© Preservation Chicago
CHICAGO 7 Most Endangered 2020
The list was released on the heels of the 50th anniversary of the original Chicago 7

From a gracious old tennis club that became a church on the city’s Far North Side to a sprinkling of handsome old remnants of a now-faded shopping district on the Far South Side, treasured buildings from Chicago’s past are in danger, according to a preservation group.

“We need to prioritize strategies that put preservation first in public policy and practice so the history that ties us to our communities and connects us to place can be protected,” Ward Miller, executive director of Preservation Chicago, said in a statement announcing the group’s 2020 Chicago 7 Most Endangered list.

The list includes an old power plant on the bank of the South Branch of the Chicago River that is well known to kayakers and architecture Instagrammers, the row of hefty red-brick buildings on Pershing Road that made up one of the nation’s biggest and busiest manufacturing districts in the 20th century and a strip of Michigan Avenue in Roseland that despite decades of disinvestment still holds some fine old commercial buildings.

Three of the places have been on Preservation Chicago’s list for a few years, their fate hanging in uncertainty as attempts to replace them grind forward. They are:

  1. James R. Thompson Center/ State of Illinois BuildingThe James R. Thompson Center office building on Randolph Street, making its fourth appearance as Gov. J.B. Pritzker becomes the second Illinois governor to plan selling off the colorful, love-it-or-hate-it postmodern structure designed by Helmut Jahn.
    Preservation Chicago isn’t seeking to block the state from selling the building. “We understand the financial pressures that our legislature is working under,” the group’s statement says. It’s pushing for “the state to require the next owner to maintain the building’s character” via some sort of reuse or addition, instead of demolition.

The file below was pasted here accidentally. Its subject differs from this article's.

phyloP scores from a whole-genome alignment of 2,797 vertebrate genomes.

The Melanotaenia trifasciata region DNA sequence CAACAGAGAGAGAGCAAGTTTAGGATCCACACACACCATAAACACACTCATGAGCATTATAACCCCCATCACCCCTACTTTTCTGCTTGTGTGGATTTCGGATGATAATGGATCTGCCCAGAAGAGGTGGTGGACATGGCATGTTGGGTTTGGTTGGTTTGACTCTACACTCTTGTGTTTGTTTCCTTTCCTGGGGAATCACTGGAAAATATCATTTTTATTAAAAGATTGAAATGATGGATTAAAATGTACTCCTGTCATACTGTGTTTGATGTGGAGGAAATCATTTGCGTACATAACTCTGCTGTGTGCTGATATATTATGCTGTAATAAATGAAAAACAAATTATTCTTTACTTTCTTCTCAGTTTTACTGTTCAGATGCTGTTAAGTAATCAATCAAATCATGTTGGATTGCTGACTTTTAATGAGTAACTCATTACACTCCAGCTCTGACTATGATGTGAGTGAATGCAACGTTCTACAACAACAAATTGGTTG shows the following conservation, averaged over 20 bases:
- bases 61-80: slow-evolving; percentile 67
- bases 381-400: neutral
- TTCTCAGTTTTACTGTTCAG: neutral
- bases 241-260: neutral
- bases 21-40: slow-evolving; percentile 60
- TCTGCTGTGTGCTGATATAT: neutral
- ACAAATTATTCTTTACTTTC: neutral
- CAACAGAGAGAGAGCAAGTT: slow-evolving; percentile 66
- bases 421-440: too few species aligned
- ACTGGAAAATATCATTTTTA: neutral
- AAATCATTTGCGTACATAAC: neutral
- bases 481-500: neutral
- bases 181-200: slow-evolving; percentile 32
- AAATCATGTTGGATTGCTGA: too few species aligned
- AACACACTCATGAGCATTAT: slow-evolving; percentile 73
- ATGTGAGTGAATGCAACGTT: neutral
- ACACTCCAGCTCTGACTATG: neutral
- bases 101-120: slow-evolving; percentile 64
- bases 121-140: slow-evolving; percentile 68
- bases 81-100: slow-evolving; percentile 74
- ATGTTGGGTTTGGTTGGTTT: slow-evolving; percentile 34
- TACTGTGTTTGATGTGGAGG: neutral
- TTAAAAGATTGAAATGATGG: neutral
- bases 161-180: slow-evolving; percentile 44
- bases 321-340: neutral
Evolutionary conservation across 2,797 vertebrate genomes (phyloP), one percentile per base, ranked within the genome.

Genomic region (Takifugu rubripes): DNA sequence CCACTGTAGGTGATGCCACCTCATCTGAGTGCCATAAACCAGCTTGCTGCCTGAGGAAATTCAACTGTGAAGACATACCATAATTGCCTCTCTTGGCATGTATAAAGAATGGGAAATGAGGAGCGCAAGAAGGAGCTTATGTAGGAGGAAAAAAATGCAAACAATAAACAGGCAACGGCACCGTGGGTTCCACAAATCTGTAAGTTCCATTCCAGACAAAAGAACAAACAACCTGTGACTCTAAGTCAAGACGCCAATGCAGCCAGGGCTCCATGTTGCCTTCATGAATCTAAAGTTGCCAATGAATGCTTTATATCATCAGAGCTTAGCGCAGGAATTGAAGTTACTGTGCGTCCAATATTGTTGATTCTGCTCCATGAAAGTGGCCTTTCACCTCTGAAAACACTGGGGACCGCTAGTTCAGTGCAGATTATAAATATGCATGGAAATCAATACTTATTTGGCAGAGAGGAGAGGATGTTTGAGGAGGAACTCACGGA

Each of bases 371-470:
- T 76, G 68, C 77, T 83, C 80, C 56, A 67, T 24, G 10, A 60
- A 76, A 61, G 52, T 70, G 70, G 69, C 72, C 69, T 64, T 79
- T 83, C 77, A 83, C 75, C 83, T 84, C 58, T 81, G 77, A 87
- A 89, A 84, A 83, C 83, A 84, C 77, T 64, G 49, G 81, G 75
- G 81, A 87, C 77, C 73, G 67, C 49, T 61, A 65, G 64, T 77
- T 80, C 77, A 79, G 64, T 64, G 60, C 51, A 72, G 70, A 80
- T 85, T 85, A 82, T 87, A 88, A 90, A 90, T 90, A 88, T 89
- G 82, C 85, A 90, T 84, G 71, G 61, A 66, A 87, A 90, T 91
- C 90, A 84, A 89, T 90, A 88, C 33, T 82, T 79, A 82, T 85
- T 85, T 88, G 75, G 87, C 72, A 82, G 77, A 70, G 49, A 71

2. Jackson Park, South Shore Cultural Center Grounds & Midway PlaisanceJackson Park and the South Shore Cultural Center, also making the list for the fourth time as the proposed Obama Presidential Center and a Tiger Woods-directed redesign of two park golf courses proceed slowly.
    Preservation Chicago advocates for building the Obama center on a different site rather than one made historic as part of the World’s Columbian Exposition in 1893. The golf project, it suggests, should retain the two courses and rehab them but build the envisioned PGA-quality new course on the long-vacant former U.S. Steel Southworks site on the lakefront in South Chicago.
  3. Washington Park National BankThe Washington Park National Bank building, which has stood at 63rd Street and Cottage Grove Avenue since 1924 but is now threatened with demolition by developer DL3 Realty, which bought it through the Cook County Land Bank Authority.
    The preservation group is urging DL3 to reverse its plan to demolish the building, and instead to find a way to adapt it for reuse, taking advantage of tax incentives to do so.
    All three of these involve public agencies sanctioning ruinous changes to public resources, which Miller said “is of great concern.”The newcomers on the list are:
  4. Chicago Town & Tennis Club /Unity Church

    The former Chicago Town & Tennis Club building, a picturesque Tudor structure on Thome Avenue in the West Ridge neighborhood, built in 1924, was converted to a church and social center by Unity Church in 1989. In 2018 the church, whose congregation has been shrinking, sold the property for $7.5 million to its next-door neighbor. Misericordia Heart of Mercy, a facility for people with developmental disabilities.